Inclusivists believe that everyone who is saved is saved through the person and work of Christ. They do not, however, insist that conscious faith (on the part of sentient adults) is necessary to appropriate this saving work. Some Buddhists or Hindus or good people in our neighborhoods drawn to the true and the beautiful might be saved through Christ without knowing it. But what about John 14:6? Inclusivists understand “no one can come to the Father except through me” to mean through my saving work. Faith may not be necessary.

No doubt, it’s true that no one can be saved apart from the work of Christ. But the “through” in John 14:6 means “through faith in me.”

Look at the immediate context. Jesus begins the chapter by telling the disciples “believe in me” (14:1). Then verse 7 talks about knowing the Father by knowing the Son. Verse 9 makes clear that whoever sees Jesus has seen the Father. Verses 12 and 13 repeat the exhortation to believe in Jesus. The point of the whole section is that if you know/see/believe in Jesus you know the Father. And conversely, you cannot go to the Father or follow Jesus to his heavenly glory unless you know and believe in Son.

This reading of John 14 is confirmed by the broader purpose of the gospel, which is that John’s readers might “believe that Jesus is the Christ, the Son of God, and that by believing you may have life in his name” (20:31). John’s gospel is full of promises for those who believe.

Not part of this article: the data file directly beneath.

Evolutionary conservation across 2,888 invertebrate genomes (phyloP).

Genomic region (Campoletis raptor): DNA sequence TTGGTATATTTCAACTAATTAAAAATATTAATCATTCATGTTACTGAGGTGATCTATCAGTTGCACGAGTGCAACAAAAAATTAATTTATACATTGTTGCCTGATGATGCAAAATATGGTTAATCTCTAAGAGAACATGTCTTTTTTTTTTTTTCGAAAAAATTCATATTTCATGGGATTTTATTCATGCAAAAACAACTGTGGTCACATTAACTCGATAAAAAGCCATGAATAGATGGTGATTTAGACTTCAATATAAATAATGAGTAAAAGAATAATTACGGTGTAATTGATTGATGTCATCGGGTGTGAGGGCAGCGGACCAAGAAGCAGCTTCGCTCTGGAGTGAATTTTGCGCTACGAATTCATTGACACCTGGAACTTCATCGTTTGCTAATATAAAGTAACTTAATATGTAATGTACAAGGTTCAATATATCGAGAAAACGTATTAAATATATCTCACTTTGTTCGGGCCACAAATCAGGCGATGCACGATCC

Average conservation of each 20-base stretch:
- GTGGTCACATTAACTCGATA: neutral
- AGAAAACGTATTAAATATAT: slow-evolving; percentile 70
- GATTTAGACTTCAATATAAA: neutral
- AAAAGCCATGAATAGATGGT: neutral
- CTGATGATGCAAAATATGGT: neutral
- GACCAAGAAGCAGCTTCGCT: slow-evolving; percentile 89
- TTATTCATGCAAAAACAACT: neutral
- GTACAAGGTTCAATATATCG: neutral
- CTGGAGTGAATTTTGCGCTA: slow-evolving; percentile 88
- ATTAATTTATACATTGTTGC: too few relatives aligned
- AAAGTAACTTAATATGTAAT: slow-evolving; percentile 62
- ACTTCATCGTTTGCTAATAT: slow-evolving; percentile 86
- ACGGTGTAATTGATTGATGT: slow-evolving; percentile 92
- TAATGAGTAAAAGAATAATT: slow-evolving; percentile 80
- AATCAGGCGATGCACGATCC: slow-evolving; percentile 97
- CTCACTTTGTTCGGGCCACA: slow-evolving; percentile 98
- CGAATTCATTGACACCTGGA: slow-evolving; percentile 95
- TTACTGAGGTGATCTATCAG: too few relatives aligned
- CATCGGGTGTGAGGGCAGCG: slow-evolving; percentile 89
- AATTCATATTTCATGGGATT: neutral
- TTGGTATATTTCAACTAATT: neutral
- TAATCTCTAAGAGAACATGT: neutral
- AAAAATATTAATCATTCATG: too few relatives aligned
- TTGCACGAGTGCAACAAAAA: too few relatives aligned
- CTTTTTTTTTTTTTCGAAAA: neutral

• Whoever believes in me shall never thirst (6:35).
  • Whoever believes in me, out of his heart will flow rivers of living water (7:38).
  • Whoever believes in me, though he die, yet he shall live (11:25).
  • I have come into the world as light, so that whoever believes in me may not remain in darkness (12:46).

Likewise, there are dire warnings for those who do not believe in Christ.

  • Whoever believes in him is not condemned, but whoever does not believe stands condemned already because he has not believed in the name of God’s one and only Son (3:18).
  • He who does not honor the Son does not honor the Father, who sent him (5:23).
  • You do not know me or my Father.  If you knew me, you would know my Father also (8:19).
  • If God were your Father, you would love me, for I came from God and now am here (8:42).

John 14:6 is not one verse taken out of context. It captures the message of the entire book of John. The whole gospel is an apologetic for conscious faith in Christ, faith that affirms certain propositions about Jesus, faith that believes he is the bread of life (6:35), the light of the world (8:12; 9:5), the gate for the sheep (10:7, 9), the good shepherd (10:11, 14), the resurrection and the life (11:25), and the true vine (15:1, 5).

Unless we believe that Christ is “he,” the long awaited Messiah and heaven sent Son of God, we will die in our sins (8:24). Jesus could not make the point any clearer. “Through” means “through faith.” Inclusivism and John 14:6 cannot be friends.